How well do we really want AI to know our minds?

AI is enabling healthcare workers to understand people’s moods with a level of accuracy that may be as unnerving as it is exciting.

It’s undeniably positive when technology can warn a nurse of a loved one’s impending but secret suicide attempt. But would you want a stranger working with a high-tech tool to get deeper inside your head than you can go yourself?

New York Times opinion columnist David Brooks takes up the quandary in a piece posted Monday.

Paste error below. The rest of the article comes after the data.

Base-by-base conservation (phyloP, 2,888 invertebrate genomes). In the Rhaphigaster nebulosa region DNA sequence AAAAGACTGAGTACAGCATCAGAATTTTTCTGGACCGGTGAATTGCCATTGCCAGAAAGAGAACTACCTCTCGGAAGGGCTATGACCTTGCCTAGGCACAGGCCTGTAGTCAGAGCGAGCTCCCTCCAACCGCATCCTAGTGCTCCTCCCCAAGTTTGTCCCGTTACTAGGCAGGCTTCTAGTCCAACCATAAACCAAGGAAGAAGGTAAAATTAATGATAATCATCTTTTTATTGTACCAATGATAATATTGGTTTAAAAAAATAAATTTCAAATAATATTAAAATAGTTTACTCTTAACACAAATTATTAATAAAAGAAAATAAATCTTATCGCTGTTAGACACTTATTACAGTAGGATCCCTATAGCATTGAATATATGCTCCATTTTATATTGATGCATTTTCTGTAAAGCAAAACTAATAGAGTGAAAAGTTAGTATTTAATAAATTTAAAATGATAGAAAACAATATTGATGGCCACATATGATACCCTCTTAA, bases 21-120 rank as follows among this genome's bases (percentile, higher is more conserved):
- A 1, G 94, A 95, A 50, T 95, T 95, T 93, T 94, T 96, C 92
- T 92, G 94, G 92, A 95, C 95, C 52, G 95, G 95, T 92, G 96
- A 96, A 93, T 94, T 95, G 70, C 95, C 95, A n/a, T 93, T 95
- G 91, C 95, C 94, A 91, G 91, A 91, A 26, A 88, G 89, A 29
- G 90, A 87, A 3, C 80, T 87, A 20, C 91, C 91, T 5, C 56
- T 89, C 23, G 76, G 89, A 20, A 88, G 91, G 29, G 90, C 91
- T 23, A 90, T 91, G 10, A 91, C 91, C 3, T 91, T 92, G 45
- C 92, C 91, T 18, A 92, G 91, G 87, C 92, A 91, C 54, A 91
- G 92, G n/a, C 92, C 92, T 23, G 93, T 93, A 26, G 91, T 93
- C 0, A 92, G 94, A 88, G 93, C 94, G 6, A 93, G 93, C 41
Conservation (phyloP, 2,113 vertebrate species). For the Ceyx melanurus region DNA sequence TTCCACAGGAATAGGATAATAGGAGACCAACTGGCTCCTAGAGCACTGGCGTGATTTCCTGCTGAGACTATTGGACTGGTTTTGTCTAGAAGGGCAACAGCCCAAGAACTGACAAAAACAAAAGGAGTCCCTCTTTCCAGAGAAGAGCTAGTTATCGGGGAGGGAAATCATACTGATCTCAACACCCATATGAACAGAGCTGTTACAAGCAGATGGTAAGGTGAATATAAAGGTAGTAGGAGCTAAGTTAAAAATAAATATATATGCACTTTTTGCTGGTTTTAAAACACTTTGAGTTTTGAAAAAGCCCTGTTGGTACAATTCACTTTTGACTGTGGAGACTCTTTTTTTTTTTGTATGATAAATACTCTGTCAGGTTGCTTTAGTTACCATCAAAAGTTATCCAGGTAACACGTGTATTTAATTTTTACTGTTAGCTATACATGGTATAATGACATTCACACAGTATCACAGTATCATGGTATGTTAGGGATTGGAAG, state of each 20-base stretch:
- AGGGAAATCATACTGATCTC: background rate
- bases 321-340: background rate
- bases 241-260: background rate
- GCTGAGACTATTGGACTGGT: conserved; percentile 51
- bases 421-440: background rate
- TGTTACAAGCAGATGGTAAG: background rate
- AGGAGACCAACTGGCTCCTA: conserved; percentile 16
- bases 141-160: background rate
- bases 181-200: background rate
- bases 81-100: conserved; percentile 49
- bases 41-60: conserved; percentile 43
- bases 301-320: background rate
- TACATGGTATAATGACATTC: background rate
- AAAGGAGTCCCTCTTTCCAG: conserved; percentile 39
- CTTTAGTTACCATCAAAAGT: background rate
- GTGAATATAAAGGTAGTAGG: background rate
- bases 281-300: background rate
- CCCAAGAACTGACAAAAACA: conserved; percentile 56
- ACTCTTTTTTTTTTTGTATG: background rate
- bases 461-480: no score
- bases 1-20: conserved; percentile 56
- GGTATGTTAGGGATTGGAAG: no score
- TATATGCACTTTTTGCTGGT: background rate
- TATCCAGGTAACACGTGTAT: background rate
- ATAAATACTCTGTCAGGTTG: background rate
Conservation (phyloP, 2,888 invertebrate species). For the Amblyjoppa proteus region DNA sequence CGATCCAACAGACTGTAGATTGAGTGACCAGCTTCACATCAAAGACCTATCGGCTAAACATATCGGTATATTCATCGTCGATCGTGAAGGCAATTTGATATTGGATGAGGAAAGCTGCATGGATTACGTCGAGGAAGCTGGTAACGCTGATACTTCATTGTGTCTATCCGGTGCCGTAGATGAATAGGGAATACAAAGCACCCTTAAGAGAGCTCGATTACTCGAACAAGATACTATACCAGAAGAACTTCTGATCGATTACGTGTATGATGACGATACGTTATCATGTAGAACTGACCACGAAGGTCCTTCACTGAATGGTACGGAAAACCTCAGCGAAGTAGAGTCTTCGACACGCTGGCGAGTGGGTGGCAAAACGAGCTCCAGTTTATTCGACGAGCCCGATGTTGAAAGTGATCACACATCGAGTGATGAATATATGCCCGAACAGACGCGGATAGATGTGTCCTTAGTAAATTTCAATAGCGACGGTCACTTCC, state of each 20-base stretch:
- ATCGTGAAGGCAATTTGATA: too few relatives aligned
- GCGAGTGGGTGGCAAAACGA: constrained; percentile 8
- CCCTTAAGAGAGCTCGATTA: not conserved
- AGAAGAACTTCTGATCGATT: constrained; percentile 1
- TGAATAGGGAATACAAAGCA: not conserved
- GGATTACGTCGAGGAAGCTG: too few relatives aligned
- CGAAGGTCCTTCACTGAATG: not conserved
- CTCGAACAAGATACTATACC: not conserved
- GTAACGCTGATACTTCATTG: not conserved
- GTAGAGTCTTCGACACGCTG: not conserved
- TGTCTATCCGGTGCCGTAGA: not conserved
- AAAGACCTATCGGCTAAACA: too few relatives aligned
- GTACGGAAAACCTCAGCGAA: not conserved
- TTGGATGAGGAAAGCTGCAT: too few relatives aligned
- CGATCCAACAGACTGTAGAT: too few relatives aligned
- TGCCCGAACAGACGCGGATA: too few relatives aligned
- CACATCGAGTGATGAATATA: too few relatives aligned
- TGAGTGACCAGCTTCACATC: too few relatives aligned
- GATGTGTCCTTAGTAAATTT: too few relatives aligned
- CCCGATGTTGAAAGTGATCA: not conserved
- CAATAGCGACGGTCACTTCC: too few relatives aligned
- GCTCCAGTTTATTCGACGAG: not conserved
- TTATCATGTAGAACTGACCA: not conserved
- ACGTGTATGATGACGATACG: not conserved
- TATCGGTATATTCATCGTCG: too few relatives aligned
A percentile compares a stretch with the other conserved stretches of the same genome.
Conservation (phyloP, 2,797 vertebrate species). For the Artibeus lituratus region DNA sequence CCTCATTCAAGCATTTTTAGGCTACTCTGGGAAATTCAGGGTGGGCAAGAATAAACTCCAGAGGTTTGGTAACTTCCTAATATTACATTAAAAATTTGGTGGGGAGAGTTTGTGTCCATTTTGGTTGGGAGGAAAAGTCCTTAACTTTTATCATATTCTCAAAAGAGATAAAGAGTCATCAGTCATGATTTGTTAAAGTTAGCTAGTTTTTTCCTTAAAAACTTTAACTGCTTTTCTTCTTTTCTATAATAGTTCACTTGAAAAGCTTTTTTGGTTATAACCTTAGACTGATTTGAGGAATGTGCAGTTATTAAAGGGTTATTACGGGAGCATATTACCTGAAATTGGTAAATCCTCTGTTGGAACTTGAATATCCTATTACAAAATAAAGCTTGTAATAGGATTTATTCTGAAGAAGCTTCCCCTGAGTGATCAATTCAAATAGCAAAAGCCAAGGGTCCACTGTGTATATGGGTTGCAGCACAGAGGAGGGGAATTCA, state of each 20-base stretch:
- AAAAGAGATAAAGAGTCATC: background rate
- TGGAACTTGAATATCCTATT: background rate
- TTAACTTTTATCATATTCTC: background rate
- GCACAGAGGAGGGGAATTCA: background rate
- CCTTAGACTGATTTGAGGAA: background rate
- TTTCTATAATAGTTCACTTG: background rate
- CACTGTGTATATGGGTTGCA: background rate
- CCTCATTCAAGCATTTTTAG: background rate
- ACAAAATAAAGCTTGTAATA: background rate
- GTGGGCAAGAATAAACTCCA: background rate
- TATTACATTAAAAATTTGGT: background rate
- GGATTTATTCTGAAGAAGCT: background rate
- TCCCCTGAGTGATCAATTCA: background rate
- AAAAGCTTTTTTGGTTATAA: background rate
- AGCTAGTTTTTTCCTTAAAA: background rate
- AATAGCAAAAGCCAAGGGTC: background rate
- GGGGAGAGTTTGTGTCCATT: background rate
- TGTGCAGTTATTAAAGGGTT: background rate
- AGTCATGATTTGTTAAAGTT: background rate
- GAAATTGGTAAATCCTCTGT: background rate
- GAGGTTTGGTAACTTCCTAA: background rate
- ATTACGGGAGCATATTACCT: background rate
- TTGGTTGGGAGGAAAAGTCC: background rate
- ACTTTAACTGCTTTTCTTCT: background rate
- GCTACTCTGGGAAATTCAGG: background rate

“When people suffering from depression speak, the range and pitch of their voice tends to be lower,” Brooks writes. “There are more pauses, starts and stops between words. People whose voice has a breathy quality are more likely to reattempt suicide. Machines can detect this stuff better than humans.”

Computers can also pick up body-language cues to depression that people wouldn’t recognize—everything from heads moving less than usual to smiles falling faster into poker faces.

“The upshot is that we are entering a world in which people we don’t know will be able to understand the most intimate details of our emotional life by observing the ways we communicate,” Brooks warns. “You can imagine how problematic this could be if the information gets used by employers or the state.”

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